An article published in The BMJ Journal by Martin Makary and Michael Daniel on May 3rd, 2016 identified that medical errors are the third most common killer in the United States. The Centers for Disease Control and Prevention do not report medical error on death certificates, resulting in public ignorance as to the scale of fatal mistakes during patient care. Death certificates rely on the International Classification of Diseases coding system, which does not include a classification for “medical error”.
According to the researchers, medical error was the cause of death in 251,000 cases in 2013, beating lung disease, suicide and motor vehicle deaths combined. The two leading causes of death in 2013 were heart disease (661,000) and cancer (585,000). Examples of such errors include patients being handed the incorrect medication, infections from improperly sterilized equipment, accidental cuts on the operating table, and many more.
“Although we cannot eliminate human error, we can better measure the problem to design safer systems mitigating its frequency, visibility, and consequences” say the authors. “Strategies to reduce death from medical care should include three steps: making errors more visible when they occur so their effects can be intercepted; having remedies at hand to rescue patients; and making errors less frequent by following principles that take human limitations into account”. Of course another major strategy should be educating practitioners on best practices for those procedures which most commonly result in accidental deaths.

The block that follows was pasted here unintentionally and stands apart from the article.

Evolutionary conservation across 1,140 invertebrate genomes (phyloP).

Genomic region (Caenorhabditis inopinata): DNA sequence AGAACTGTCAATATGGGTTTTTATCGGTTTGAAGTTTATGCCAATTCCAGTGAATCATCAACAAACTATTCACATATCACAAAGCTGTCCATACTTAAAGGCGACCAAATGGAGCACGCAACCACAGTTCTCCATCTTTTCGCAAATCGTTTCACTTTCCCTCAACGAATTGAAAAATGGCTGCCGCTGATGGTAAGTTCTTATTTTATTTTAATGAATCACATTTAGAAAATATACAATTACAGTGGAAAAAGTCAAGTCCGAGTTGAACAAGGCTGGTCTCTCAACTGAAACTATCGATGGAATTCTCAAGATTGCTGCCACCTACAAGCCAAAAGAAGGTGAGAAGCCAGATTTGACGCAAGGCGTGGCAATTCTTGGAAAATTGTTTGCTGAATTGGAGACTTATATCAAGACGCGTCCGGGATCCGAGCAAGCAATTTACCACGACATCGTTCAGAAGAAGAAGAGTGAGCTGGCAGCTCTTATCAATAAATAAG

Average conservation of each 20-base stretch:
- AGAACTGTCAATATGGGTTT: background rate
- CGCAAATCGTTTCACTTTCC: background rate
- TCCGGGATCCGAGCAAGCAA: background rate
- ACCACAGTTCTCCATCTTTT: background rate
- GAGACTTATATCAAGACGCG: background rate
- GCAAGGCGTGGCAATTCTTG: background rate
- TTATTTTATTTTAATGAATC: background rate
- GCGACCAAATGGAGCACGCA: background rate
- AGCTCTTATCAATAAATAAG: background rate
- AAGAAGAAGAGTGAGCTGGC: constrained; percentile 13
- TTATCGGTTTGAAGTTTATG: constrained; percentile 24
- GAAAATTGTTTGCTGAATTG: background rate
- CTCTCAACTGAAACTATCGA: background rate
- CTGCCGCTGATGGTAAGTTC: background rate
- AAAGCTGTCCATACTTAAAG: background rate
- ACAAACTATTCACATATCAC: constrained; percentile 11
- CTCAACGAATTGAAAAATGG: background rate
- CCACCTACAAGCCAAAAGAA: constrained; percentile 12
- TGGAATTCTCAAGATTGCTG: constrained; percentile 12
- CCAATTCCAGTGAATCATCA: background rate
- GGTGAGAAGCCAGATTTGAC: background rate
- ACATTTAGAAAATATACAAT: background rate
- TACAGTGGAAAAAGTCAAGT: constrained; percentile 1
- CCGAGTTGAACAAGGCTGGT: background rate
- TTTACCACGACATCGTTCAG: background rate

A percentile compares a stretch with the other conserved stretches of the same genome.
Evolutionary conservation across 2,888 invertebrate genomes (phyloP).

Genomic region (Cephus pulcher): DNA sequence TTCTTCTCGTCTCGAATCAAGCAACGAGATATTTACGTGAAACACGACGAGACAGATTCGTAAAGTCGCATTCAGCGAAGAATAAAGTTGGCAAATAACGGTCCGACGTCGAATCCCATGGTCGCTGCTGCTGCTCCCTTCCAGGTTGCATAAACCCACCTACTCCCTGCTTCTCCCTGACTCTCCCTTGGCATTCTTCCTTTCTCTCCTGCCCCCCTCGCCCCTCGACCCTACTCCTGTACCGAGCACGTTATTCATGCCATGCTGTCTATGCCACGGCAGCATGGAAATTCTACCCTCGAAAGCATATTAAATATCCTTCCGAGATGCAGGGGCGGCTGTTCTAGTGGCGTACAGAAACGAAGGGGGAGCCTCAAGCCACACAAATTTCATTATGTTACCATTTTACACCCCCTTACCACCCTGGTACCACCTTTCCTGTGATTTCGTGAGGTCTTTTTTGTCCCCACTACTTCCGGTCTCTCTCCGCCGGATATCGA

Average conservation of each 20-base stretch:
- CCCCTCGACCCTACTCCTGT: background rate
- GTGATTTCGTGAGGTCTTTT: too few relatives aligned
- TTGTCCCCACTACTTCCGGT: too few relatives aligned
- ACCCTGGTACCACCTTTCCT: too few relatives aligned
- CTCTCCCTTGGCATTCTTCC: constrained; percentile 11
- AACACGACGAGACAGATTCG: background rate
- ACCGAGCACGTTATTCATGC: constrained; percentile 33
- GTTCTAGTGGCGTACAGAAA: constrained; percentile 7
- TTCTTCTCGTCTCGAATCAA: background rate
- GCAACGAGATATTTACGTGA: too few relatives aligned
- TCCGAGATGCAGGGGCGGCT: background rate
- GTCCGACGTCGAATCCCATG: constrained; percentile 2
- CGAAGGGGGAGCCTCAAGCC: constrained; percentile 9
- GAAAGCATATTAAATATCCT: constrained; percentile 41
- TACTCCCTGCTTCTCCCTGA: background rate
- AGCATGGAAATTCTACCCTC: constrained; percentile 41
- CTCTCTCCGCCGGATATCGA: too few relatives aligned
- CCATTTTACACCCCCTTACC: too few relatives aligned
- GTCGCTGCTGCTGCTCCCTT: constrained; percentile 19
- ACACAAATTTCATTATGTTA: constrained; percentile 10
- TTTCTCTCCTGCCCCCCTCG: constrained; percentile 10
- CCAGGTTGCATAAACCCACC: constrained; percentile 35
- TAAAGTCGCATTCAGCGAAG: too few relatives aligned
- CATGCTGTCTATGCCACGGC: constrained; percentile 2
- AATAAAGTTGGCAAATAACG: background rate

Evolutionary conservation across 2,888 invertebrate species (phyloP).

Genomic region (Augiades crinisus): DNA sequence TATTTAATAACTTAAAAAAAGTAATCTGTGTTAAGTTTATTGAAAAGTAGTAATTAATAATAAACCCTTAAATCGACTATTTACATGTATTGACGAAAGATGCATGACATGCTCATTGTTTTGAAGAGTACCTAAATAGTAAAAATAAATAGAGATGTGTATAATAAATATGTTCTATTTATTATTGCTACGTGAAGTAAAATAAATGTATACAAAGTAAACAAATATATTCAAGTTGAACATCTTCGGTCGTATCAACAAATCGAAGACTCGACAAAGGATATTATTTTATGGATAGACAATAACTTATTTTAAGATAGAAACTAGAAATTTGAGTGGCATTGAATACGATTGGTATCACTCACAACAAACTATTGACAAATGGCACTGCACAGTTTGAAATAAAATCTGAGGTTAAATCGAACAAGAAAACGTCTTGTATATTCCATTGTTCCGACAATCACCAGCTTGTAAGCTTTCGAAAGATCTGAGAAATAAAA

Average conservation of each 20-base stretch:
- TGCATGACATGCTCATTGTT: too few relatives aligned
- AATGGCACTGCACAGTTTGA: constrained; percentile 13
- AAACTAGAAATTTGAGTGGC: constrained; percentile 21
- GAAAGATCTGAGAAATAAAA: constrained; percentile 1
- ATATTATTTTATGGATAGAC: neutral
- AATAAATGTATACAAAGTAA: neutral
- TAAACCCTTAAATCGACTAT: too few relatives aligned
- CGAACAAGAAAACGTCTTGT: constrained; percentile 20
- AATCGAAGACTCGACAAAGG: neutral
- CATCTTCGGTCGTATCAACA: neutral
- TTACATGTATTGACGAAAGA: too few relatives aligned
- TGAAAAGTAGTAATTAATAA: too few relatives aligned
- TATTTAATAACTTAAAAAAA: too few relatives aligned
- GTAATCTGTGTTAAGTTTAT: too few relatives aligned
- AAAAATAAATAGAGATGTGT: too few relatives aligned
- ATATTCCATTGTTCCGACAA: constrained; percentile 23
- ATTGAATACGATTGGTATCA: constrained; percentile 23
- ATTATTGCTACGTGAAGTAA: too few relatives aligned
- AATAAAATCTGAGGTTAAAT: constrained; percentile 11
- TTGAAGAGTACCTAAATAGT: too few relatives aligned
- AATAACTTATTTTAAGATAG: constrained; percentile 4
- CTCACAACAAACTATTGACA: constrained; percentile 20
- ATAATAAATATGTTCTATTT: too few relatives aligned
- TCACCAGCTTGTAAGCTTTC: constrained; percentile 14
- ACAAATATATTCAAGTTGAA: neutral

Clearly this study has implications for healthcare recruiters and human resources managers as well. When hiring for open positions it is crucial that an employer has the opportunity to interview the most highly qualified candidate. That isn’t possible if only one or two applicants express interest and show up for a job interview. Strong recruiting platforms are necessary to empower employers to survey a range of would-be employees, and that’s where the quantity of applicants breeds quality in eventual employee performance.
Patients should also be empowered to make intelligent decisions about their care. By publishing more data about medical errors, and utilizing resources like Hospital Safety Score, patients can choose the medical teams which are more likely to provide incident-free care.
Martin A Makary, Michael Daniel. “Medical error—the third leading cause of death in the US”. BMJ 2016;353:i2139